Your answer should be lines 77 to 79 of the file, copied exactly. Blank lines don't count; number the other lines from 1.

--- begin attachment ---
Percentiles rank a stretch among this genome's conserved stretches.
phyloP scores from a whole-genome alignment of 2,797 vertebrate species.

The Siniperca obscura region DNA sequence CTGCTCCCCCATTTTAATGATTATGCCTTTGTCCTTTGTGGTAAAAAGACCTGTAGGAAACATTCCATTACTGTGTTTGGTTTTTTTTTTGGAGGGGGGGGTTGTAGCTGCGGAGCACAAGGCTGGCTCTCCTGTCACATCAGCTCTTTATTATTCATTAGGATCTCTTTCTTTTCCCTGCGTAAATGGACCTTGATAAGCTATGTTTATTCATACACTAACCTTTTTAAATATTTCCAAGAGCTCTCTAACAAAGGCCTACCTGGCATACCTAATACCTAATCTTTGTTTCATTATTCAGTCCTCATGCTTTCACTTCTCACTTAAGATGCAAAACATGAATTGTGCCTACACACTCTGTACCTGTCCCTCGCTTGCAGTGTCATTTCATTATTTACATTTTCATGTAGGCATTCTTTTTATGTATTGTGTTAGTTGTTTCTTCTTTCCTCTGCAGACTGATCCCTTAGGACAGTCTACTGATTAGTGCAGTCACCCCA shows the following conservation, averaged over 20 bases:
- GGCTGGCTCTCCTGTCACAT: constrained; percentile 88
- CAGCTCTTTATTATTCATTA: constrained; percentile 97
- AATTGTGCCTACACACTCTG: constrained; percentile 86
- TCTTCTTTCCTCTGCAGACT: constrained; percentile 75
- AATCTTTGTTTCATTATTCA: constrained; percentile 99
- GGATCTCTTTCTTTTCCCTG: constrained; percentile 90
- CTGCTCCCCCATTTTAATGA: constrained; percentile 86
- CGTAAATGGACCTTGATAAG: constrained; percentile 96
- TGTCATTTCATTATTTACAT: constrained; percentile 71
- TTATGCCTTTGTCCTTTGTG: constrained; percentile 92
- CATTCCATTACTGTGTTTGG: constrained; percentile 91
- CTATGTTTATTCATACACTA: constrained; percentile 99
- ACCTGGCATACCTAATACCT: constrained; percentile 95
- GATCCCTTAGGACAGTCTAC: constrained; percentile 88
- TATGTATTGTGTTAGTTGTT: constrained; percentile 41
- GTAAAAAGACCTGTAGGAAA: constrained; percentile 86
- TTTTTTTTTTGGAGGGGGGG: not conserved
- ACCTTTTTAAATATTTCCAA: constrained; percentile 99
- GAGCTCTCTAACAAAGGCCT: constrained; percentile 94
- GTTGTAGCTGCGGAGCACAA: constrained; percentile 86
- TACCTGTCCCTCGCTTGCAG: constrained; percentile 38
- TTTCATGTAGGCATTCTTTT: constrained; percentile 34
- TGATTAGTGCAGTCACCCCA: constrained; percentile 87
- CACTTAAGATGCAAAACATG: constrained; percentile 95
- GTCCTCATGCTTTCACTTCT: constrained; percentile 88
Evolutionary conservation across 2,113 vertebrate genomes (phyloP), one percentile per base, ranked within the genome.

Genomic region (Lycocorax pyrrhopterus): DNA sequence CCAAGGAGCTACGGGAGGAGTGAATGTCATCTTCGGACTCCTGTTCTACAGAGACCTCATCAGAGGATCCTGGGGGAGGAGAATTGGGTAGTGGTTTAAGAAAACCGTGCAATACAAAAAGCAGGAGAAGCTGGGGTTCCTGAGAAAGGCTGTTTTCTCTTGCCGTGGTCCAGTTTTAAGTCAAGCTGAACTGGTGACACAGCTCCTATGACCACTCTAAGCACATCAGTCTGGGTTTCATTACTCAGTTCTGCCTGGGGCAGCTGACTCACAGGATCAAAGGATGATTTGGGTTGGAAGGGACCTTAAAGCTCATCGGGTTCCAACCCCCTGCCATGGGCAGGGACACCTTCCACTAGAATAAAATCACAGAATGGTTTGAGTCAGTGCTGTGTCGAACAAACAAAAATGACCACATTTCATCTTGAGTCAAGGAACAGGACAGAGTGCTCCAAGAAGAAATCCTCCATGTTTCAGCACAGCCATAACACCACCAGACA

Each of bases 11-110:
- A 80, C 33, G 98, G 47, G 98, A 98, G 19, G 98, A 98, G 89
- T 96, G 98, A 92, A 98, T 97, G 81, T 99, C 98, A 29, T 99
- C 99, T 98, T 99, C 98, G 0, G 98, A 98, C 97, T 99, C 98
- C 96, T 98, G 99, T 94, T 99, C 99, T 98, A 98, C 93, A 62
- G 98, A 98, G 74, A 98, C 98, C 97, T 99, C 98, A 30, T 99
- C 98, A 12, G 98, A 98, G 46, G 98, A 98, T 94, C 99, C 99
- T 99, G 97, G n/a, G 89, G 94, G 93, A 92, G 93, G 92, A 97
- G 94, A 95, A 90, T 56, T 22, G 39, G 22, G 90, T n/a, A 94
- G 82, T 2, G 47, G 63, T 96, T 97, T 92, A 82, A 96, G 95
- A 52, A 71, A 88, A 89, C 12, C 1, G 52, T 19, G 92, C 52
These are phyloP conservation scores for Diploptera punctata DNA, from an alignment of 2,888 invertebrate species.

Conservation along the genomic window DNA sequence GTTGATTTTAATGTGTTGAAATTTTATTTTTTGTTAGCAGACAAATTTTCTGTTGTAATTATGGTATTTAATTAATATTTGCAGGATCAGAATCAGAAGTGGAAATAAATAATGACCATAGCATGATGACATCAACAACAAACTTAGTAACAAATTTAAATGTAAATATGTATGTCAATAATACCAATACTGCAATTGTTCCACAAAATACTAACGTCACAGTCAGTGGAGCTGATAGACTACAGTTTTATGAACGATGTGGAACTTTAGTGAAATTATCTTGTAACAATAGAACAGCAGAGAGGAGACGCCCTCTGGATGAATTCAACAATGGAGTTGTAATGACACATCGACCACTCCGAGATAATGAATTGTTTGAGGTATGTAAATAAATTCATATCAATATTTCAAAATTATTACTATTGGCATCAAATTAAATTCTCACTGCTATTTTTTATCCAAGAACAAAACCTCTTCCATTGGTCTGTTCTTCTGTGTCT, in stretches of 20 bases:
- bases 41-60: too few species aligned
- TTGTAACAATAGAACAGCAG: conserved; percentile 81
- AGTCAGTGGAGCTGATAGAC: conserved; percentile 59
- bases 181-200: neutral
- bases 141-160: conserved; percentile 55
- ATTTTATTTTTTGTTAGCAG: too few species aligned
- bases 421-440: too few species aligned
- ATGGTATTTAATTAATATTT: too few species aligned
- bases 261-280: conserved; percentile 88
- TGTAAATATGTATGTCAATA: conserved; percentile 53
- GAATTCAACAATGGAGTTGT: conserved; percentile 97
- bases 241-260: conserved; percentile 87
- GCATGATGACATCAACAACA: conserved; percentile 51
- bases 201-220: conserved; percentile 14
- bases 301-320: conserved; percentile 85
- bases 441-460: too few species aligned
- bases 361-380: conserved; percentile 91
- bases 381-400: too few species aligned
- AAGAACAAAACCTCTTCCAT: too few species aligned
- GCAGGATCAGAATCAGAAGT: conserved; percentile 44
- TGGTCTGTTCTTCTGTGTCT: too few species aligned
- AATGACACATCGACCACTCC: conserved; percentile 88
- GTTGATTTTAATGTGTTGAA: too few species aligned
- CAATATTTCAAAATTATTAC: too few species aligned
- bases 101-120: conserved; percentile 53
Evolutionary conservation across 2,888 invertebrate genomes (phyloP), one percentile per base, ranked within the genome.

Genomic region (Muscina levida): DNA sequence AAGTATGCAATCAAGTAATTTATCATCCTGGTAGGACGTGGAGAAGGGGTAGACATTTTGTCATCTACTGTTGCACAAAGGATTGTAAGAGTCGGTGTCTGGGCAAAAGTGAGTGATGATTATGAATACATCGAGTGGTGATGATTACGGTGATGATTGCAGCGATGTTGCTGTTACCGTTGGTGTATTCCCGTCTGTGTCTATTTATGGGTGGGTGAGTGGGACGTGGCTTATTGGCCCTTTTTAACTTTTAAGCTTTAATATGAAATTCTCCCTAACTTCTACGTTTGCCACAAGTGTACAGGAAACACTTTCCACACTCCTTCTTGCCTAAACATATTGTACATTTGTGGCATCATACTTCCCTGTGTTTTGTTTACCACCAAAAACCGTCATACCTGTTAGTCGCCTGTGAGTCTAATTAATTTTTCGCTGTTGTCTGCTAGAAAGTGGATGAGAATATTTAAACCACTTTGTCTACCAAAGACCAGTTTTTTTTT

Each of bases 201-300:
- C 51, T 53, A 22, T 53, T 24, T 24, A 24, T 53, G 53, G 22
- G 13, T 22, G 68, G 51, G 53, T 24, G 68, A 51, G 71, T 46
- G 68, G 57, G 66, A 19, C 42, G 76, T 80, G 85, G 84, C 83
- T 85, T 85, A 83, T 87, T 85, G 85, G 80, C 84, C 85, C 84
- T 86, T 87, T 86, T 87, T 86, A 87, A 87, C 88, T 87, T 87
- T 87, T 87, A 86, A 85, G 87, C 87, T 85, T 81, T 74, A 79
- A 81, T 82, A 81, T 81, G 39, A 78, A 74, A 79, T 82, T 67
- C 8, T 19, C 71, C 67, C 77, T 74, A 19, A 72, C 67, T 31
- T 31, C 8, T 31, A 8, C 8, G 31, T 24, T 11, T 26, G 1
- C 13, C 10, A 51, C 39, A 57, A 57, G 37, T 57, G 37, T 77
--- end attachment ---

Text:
- T 87, T 87, A 86, A 85, G 87, C 87, T 85, T 81, T 74, A 79
- A 81, T 82, A 81, T 81, G 39, A 78, A 74, A 79, T 82, T 67
- C 8, T 19, C 71, C 67, C 77, T 74, A 19, A 72, C 67, T 31